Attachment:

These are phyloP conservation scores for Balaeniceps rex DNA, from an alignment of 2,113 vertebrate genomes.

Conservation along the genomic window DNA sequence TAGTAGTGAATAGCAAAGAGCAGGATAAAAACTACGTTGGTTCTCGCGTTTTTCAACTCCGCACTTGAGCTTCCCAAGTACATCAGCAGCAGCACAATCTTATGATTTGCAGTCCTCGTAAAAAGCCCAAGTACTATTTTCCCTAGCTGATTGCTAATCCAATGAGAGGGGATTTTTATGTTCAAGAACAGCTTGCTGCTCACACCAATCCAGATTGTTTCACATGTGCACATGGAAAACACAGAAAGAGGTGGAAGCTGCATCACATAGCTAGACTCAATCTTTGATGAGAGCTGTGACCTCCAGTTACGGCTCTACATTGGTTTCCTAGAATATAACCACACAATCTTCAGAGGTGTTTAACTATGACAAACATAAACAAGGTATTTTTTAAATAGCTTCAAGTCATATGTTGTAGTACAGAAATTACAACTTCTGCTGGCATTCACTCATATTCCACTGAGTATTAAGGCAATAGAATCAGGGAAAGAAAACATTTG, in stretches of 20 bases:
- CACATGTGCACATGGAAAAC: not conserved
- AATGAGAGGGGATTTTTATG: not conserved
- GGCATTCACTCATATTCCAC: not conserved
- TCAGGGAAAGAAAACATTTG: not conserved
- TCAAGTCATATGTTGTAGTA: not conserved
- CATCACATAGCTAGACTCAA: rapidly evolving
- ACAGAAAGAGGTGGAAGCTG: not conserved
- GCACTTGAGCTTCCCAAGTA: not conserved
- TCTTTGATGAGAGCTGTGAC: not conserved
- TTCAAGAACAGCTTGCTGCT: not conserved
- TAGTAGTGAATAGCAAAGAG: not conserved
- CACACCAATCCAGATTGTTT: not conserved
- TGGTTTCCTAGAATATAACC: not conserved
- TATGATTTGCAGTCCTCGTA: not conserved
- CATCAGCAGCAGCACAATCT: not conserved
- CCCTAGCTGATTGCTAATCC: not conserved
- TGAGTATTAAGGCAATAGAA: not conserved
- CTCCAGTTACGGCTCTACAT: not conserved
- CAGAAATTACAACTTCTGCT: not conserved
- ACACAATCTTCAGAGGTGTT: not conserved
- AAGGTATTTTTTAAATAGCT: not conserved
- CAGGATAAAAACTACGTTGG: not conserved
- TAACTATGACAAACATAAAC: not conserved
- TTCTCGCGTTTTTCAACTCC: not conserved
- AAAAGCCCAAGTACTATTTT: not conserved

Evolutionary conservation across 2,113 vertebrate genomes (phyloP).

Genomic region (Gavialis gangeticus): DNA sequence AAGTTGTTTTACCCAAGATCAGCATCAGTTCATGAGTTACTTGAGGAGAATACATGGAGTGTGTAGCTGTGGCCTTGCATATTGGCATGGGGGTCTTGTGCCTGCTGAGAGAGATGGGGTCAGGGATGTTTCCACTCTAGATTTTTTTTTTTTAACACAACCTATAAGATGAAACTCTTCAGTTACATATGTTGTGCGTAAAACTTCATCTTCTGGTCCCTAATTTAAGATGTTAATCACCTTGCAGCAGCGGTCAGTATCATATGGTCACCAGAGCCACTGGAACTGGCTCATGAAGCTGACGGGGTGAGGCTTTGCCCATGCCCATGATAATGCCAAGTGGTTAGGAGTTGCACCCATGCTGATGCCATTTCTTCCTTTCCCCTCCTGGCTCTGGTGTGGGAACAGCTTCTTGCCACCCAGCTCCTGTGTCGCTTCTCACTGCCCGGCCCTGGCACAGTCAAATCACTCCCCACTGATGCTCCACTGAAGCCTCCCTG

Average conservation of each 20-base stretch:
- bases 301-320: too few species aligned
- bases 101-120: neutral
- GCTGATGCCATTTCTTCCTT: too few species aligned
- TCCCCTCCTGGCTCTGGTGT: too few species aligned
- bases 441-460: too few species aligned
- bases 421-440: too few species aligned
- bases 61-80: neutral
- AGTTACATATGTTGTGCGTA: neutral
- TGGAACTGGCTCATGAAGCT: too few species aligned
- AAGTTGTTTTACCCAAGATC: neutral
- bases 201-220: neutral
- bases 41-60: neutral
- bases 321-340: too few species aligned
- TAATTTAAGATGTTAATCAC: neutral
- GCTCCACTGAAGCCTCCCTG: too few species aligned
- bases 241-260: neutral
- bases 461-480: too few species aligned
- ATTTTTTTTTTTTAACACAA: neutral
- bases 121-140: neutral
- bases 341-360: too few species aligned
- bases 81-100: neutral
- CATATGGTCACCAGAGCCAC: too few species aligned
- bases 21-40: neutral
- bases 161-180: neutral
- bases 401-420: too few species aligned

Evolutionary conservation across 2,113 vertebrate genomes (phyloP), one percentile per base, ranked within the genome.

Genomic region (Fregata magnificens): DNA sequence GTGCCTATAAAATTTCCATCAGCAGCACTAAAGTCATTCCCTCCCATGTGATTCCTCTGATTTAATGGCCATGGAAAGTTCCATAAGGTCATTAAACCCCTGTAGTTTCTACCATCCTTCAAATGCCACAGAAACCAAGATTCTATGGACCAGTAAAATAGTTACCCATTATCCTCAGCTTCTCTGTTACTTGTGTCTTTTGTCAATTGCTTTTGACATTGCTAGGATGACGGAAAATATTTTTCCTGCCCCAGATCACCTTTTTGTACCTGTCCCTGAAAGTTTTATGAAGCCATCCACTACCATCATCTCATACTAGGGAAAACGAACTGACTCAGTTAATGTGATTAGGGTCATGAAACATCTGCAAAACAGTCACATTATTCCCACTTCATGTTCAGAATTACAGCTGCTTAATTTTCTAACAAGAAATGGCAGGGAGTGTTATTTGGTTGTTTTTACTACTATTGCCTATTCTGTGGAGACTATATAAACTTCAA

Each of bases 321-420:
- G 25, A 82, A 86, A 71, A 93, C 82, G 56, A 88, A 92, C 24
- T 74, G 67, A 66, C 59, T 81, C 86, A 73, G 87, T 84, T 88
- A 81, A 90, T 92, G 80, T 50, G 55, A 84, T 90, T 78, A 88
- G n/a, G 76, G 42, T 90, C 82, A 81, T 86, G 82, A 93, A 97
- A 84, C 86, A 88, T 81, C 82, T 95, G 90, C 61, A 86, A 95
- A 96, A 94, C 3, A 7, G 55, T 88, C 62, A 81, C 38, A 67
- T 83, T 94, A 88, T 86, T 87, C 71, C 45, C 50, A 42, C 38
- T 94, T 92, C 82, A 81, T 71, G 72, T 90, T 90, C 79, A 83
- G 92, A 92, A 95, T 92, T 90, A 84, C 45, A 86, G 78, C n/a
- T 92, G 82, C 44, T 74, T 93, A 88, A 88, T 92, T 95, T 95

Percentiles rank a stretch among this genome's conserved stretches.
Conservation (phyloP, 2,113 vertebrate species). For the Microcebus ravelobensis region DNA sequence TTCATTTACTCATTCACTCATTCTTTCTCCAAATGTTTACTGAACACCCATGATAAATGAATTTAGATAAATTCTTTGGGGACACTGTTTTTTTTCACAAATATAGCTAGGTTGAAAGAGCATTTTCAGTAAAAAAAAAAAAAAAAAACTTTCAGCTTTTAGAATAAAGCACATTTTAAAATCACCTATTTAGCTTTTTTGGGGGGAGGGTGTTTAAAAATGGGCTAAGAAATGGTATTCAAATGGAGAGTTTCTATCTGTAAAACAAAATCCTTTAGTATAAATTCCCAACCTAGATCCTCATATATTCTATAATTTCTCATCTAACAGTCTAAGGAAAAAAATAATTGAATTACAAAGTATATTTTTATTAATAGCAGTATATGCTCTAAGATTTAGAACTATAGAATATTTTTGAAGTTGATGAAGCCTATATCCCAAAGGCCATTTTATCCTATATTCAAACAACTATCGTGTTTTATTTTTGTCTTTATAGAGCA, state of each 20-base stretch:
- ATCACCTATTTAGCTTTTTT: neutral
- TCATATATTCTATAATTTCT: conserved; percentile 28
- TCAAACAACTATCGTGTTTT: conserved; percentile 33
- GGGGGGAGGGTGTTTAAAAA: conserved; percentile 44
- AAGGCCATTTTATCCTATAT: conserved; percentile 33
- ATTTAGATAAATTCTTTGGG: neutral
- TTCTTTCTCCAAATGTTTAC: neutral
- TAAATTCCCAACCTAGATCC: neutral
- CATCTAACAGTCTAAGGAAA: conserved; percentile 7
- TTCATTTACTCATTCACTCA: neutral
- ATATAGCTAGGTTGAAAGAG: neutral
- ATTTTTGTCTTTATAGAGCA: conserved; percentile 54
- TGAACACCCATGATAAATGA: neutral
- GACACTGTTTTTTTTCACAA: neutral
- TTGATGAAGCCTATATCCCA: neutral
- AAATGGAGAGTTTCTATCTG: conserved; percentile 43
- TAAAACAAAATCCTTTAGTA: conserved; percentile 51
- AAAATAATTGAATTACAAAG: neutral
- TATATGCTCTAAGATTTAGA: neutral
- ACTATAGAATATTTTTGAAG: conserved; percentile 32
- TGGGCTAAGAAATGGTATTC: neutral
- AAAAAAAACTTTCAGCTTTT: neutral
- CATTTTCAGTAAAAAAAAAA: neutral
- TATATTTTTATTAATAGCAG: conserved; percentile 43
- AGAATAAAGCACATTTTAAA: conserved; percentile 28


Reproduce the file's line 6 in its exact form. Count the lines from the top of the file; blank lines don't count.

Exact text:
- TCAGGGAAAGAAAACATTTG: not conserved